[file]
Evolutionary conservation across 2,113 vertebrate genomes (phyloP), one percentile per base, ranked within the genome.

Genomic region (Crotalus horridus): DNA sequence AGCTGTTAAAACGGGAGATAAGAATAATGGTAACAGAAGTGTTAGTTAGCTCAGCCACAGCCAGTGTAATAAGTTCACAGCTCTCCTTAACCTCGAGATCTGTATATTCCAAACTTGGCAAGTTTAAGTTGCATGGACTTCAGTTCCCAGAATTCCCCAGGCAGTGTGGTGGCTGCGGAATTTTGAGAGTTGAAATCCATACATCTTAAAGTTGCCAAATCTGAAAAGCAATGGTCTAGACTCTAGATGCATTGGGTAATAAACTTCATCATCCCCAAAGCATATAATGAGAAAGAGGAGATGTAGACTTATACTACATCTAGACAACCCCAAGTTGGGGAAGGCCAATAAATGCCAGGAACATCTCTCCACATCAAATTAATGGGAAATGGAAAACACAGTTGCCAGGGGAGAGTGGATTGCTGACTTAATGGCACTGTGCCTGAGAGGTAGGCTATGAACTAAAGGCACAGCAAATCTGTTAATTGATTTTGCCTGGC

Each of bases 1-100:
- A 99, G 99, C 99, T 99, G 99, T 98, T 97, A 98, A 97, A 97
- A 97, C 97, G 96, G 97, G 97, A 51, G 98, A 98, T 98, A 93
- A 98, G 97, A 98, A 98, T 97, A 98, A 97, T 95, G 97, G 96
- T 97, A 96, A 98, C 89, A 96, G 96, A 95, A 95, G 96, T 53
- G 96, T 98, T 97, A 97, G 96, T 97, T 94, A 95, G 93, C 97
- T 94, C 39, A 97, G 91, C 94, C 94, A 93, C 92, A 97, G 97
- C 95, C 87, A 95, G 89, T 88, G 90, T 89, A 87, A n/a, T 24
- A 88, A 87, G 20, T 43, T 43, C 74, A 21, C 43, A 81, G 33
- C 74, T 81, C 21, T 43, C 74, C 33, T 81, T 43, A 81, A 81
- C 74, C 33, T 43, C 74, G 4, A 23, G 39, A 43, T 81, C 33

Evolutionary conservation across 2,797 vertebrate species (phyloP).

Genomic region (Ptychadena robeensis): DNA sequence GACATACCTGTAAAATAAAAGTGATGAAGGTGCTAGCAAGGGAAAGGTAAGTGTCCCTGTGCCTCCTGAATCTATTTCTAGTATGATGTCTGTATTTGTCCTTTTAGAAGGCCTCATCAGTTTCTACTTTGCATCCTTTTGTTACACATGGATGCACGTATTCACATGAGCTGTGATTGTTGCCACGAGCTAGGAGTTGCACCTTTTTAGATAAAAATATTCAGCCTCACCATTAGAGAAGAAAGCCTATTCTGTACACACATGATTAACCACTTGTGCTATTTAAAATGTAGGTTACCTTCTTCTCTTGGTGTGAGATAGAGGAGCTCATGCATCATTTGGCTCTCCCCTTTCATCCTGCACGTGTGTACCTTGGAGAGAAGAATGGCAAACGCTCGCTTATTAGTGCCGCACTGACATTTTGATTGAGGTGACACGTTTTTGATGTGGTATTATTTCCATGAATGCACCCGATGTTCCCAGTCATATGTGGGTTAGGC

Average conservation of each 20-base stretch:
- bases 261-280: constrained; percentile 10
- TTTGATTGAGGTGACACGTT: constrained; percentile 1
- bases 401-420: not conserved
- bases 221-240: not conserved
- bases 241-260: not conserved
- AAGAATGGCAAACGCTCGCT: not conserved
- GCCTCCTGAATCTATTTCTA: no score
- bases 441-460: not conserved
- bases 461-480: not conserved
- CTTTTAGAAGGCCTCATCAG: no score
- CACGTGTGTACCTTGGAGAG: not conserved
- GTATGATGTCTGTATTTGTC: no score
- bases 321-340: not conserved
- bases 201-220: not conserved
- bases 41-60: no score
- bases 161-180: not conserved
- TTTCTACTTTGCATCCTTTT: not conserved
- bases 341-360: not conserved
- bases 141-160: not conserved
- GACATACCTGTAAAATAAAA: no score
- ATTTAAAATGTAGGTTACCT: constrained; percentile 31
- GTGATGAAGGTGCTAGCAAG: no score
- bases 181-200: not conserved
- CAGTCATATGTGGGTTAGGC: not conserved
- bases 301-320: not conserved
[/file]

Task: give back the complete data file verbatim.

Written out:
Evolutionary conservation across 2,113 vertebrate genomes (phyloP), one percentile per base, ranked within the genome.

Genomic region (Crotalus horridus): DNA sequence AGCTGTTAAAACGGGAGATAAGAATAATGGTAACAGAAGTGTTAGTTAGCTCAGCCACAGCCAGTGTAATAAGTTCACAGCTCTCCTTAACCTCGAGATCTGTATATTCCAAACTTGGCAAGTTTAAGTTGCATGGACTTCAGTTCCCAGAATTCCCCAGGCAGTGTGGTGGCTGCGGAATTTTGAGAGTTGAAATCCATACATCTTAAAGTTGCCAAATCTGAAAAGCAATGGTCTAGACTCTAGATGCATTGGGTAATAAACTTCATCATCCCCAAAGCATATAATGAGAAAGAGGAGATGTAGACTTATACTACATCTAGACAACCCCAAGTTGGGGAAGGCCAATAAATGCCAGGAACATCTCTCCACATCAAATTAATGGGAAATGGAAAACACAGTTGCCAGGGGAGAGTGGATTGCTGACTTAATGGCACTGTGCCTGAGAGGTAGGCTATGAACTAAAGGCACAGCAAATCTGTTAATTGATTTTGCCTGGC

Each of bases 1-100:
- A 99, G 99, C 99, T 99, G 99, T 98, T 97, A 98, A 97, A 97
- A 97, C 97, G 96, G 97, G 97, A 51, G 98, A 98, T 98, A 93
- A 98, G 97, A 98, A 98, T 97, A 98, A 97, T 95, G 97, G 96
- T 97, A 96, A 98, C 89, A 96, G 96, A 95, A 95, G 96, T 53
- G 96, T 98, T 97, A 97, G 96, T 97, T 94, A 95, G 93, C 97
- T 94, C 39, A 97, G 91, C 94, C 94, A 93, C 92, A 97, G 97
- C 95, C 87, A 95, G 89, T 88, G 90, T 89, A 87, A n/a, T 24
- A 88, A 87, G 20, T 43, T 43, C 74, A 21, C 43, A 81, G 33
- C 74, T 81, C 21, T 43, C 74, C 33, T 81, T 43, A 81, A 81
- C 74, C 33, T 43, C 74, G 4, A 23, G 39, A 43, T 81, C 33

Evolutionary conservation across 2,797 vertebrate species (phyloP).

Genomic region (Ptychadena robeensis): DNA sequence GACATACCTGTAAAATAAAAGTGATGAAGGTGCTAGCAAGGGAAAGGTAAGTGTCCCTGTGCCTCCTGAATCTATTTCTAGTATGATGTCTGTATTTGTCCTTTTAGAAGGCCTCATCAGTTTCTACTTTGCATCCTTTTGTTACACATGGATGCACGTATTCACATGAGCTGTGATTGTTGCCACGAGCTAGGAGTTGCACCTTTTTAGATAAAAATATTCAGCCTCACCATTAGAGAAGAAAGCCTATTCTGTACACACATGATTAACCACTTGTGCTATTTAAAATGTAGGTTACCTTCTTCTCTTGGTGTGAGATAGAGGAGCTCATGCATCATTTGGCTCTCCCCTTTCATCCTGCACGTGTGTACCTTGGAGAGAAGAATGGCAAACGCTCGCTTATTAGTGCCGCACTGACATTTTGATTGAGGTGACACGTTTTTGATGTGGTATTATTTCCATGAATGCACCCGATGTTCCCAGTCATATGTGGGTTAGGC

Average conservation of each 20-base stretch:
- bases 261-280: constrained; percentile 10
- TTTGATTGAGGTGACACGTT: constrained; percentile 1
- bases 401-420: not conserved
- bases 221-240: not conserved
- bases 241-260: not conserved
- AAGAATGGCAAACGCTCGCT: not conserved
- GCCTCCTGAATCTATTTCTA: no score
- bases 441-460: not conserved
- bases 461-480: not conserved
- CTTTTAGAAGGCCTCATCAG: no score
- CACGTGTGTACCTTGGAGAG: not conserved
- GTATGATGTCTGTATTTGTC: no score
- bases 321-340: not conserved
- bases 201-220: not conserved
- bases 41-60: no score
- bases 161-180: not conserved
- TTTCTACTTTGCATCCTTTT: not conserved
- bases 341-360: not conserved
- bases 141-160: not conserved
- GACATACCTGTAAAATAAAA: no score
- ATTTAAAATGTAGGTTACCT: constrained; percentile 31
- GTGATGAAGGTGCTAGCAAG: no score
- bases 181-200: not conserved
- CAGTCATATGTGGGTTAGGC: not conserved
- bases 301-320: not conserved